My plan is to watch the Arsys Bourgogne Mozart every night before bed in hopes of getting some sleep.  It’d better work.  I am tired of lying in an attitude of sleep, counting ceiling tiles, and listening to Wayfair’s jingle play in my head.  God help me.  Clarity of insight is cool, but I really need to cut some zzz’s.


If that works maybe I can carry it a step farther.  Sleep knitting up the tattered sleeve of care is a must.  Shakespeare knew that.  With some restorative sleep I might actually dare to pray for a good death rather than lying abed and worrying, glassy eyed, about a slow and painful one.  Am I wise yet?  Just asking.

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When it becomes dangerous to live in your own home it is time to leave, and leave I did, taking with me my cat, my Collie dog, and my Sig Sauer P239.  Yes, I had a permit to carry, so I was legal in case it might have become an issue.  It was early October in Roanoke, Virginia.  The weather was seasonably delightful, and my green tent blended well with the autumn color at the local campground nestled in the foliage alongside the Blue Ridge Parkway.

I should have left years before, but had nowhere else to go.  I had no savings since my retirement income always got sucked up into the expense of running house and farm.  The bruises got worse.  I was fed up with being punched and slammed against walls.  That hurts.

My ’89 Acura Legend had a capacious trunk with a small seat-back door that folded down to allow access to the main interior.  It was designed to provide for carrying 2×4’s home from Lowe’s,  but I used it as a cat door for Espresso, my black Domestic Shorthair, so he could visit his litter box in the trunk.  He loved to ride shotgun with his front paws on the dashboard so he could see with those lovely golden eyes where our adventure was taking us.  Maggie, his canine counterpart, preferred lounging in the back seat on top of all the pillows, blankets, clothing, camping gear, food, and water.   She had a twelve hour bladder, so I only needed to walk her morning and evening.  We managed.

My YMCA membership provided exercise, a hot shower every day, and a place to change clothes,  which I kept clean at a Franklin Road laundromat.  It should have been doable, but things kept happening.  First somebody stole my tent while I was on my daily rounds.  At least I had the foresight to empty it every morning, stowing sleeping bag and other gear in the car.  That forced me to sleep in the car tucked into my sleeping bag , not nearly so comfortable but doable.  My ex-husband and I had always enjoyed winter camping (no tourists,  no bugs) so my sleeping bag was certified down to zero degrees Fahrenheit.

October gave way to November, then December.  The campground closed for the winter, and I was on my own to find a place to park every night for shuteye.  First there was the requisite stop at Mill Mountain Coffee to slip in the back door and fill my hot water bottle, preventive for icy feet syndrome.

My State Farm Insurance agent had a back-of-the-office covered carport;  I began appropriating it nightly, especially on stormy ones.  One bitter cold evening, after pulling into my spot, I ran across the street to a Seven/Eleven to pick up breakfast makings.  I left the car running to keep it extra warm to start the night off right.   Of course Maggie had to protest.  She wanted to go, too.  Barking and pawing at the window, she managed to step on the back door lock, which on the Acura automatically locked all four doors.  Now I had a car parked, locked, and running with a cat and a dog inside.  What to do?  I ran  across the street again, this time to ask for help.  There are times when I’m sure God is watching out for me.  The local emergency squad team had also stopped there to coffee up, and they came to assist.  One of the team was a young very thin woman who was able to slip an arm through the narrow opening I had left to provide fresh air for Maggie and Espresso.   She reached in,  pulled up the slick knob-less locking mechanism, and all was saved.  What luck!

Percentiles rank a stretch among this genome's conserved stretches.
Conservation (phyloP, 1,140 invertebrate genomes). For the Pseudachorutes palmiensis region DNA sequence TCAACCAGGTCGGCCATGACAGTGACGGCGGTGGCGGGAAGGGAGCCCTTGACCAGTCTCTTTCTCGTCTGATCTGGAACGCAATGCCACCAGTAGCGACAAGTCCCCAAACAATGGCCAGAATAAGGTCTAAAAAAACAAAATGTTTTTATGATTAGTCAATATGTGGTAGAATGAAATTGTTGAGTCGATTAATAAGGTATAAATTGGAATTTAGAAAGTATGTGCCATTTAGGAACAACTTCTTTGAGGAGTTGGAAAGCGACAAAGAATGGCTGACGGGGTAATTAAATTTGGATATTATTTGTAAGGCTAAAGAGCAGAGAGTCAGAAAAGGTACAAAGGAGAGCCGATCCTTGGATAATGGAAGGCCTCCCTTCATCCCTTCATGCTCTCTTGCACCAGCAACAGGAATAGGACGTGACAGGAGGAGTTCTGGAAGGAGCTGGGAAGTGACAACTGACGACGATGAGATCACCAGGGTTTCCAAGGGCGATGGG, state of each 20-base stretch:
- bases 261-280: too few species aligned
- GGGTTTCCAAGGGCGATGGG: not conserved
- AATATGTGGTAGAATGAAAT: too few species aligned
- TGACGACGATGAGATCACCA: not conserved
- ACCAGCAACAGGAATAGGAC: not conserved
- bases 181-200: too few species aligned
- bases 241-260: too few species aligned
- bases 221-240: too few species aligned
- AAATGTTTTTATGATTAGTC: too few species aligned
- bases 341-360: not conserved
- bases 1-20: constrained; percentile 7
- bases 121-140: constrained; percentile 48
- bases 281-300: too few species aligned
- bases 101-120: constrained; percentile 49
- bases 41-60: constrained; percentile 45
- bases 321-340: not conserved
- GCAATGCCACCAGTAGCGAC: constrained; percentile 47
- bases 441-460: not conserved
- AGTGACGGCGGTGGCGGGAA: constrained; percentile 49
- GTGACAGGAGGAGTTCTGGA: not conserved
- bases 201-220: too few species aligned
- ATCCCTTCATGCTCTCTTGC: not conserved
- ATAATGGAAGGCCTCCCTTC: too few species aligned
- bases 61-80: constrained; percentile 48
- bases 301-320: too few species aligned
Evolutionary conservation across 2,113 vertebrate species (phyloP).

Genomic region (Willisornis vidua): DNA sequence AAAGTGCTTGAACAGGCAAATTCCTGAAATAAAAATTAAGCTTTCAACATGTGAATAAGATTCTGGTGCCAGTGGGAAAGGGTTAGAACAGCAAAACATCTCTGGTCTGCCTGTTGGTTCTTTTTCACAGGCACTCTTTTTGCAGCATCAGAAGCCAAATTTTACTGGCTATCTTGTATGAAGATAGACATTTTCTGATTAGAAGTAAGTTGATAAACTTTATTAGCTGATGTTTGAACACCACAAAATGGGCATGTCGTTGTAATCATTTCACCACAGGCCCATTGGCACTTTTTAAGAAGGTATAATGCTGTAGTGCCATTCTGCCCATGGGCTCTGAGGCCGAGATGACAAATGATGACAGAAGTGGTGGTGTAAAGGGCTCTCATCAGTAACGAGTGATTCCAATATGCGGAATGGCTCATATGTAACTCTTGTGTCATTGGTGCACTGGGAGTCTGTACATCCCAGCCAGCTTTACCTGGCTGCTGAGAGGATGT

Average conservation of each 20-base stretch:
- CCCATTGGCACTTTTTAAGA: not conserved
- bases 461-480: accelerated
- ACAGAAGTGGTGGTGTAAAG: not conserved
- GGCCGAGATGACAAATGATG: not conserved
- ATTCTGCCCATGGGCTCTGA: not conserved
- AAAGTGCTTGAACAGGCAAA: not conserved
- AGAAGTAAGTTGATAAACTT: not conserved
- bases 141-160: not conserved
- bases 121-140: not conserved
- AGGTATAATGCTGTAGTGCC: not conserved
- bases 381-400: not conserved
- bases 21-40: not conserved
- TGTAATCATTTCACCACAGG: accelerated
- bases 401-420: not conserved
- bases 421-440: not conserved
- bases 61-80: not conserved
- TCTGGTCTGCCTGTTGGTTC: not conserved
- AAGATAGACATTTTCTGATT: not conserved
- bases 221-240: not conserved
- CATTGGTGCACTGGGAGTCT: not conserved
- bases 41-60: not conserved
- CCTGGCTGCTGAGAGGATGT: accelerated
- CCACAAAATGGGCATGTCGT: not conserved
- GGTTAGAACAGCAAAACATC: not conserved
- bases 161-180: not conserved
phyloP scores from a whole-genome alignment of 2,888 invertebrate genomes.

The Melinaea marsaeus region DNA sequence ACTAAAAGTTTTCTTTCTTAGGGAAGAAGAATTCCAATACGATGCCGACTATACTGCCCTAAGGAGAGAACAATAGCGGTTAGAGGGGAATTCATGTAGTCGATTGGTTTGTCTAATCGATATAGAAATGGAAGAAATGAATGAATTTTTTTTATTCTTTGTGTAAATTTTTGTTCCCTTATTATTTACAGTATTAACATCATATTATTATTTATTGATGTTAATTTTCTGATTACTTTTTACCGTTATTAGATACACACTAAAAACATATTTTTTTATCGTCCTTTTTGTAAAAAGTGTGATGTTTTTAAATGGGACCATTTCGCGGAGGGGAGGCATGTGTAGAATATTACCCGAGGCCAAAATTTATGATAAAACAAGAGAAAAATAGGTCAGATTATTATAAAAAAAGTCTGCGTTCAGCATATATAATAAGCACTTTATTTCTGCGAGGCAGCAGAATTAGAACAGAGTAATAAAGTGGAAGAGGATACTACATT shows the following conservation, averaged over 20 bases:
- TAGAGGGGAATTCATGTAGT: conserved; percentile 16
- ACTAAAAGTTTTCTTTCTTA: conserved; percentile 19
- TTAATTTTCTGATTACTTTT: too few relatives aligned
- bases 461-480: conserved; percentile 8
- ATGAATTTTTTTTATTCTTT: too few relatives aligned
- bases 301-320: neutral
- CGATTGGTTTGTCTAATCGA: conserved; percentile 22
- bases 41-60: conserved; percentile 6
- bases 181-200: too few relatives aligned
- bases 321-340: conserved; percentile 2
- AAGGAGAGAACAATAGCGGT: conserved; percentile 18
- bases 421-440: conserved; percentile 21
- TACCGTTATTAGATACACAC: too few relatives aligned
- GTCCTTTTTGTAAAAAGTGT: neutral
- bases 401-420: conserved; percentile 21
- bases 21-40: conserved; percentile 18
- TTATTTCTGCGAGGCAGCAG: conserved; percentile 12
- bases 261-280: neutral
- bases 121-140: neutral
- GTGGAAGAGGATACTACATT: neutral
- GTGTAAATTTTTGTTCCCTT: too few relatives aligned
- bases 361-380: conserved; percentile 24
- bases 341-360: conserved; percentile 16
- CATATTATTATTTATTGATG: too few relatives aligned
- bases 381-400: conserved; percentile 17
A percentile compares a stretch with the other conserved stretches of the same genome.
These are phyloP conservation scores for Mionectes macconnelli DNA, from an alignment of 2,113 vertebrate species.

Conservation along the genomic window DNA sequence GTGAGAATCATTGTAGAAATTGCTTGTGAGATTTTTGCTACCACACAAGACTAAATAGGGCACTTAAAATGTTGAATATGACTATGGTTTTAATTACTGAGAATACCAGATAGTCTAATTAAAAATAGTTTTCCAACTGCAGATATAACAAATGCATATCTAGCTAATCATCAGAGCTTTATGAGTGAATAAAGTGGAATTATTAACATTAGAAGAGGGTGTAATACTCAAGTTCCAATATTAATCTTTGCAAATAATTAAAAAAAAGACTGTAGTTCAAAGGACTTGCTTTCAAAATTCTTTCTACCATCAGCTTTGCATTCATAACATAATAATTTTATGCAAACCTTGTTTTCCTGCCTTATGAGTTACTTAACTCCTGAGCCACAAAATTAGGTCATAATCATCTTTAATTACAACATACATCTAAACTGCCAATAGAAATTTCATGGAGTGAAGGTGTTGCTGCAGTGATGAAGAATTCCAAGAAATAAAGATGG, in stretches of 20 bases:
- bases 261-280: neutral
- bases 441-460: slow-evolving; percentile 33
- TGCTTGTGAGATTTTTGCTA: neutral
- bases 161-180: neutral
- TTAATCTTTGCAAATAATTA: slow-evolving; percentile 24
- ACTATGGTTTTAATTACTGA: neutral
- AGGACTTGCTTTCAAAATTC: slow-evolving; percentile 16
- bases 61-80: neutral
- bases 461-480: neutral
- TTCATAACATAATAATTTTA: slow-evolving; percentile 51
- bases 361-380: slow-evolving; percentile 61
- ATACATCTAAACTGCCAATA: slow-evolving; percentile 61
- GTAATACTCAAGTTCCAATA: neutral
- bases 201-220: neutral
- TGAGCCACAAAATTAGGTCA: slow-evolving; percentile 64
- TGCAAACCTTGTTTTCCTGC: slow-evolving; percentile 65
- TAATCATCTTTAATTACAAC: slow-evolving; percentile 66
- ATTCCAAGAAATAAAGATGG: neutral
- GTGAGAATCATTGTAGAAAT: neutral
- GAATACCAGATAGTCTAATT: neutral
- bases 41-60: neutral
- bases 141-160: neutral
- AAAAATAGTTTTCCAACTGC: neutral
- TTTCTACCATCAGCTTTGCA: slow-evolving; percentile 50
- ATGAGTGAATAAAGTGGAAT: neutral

I managed to live through a bout of food poisoning and was feeling pretty puny, having also run out of vitamins.  Christmas was the loneliest ever, and in January the jet stream conspired with Old Man Winter to send sub-zero weather.  One bitter night, as I lay trying to fall asleep, the Slumberjack bag failed me.  I began to shake, and my teeth commenced chattering.   It was then that my sweet dog Maggie, rose from her accustomed place in the back seat and carefully climbed to the passenger seat where I had been spending my nights with the seat-back fully reclined.  She placed her paws carefully as she crawled forward, careful not to hurt me.  When she was satisfied she had just the right spot, she covered me with her hairy body and remained there the entire night, while slowly I warmed and slept.

Another January morning I woke locked in the deposit of an ice storm.  We were frozen in all day waiting for the parking lot, where I had chosen to spend the night, to be cleared.  There comes a time to admit when you are beaten.  It was time to go home.  Some beatings are worse than others.  Knowing the difference leans toward wisdom.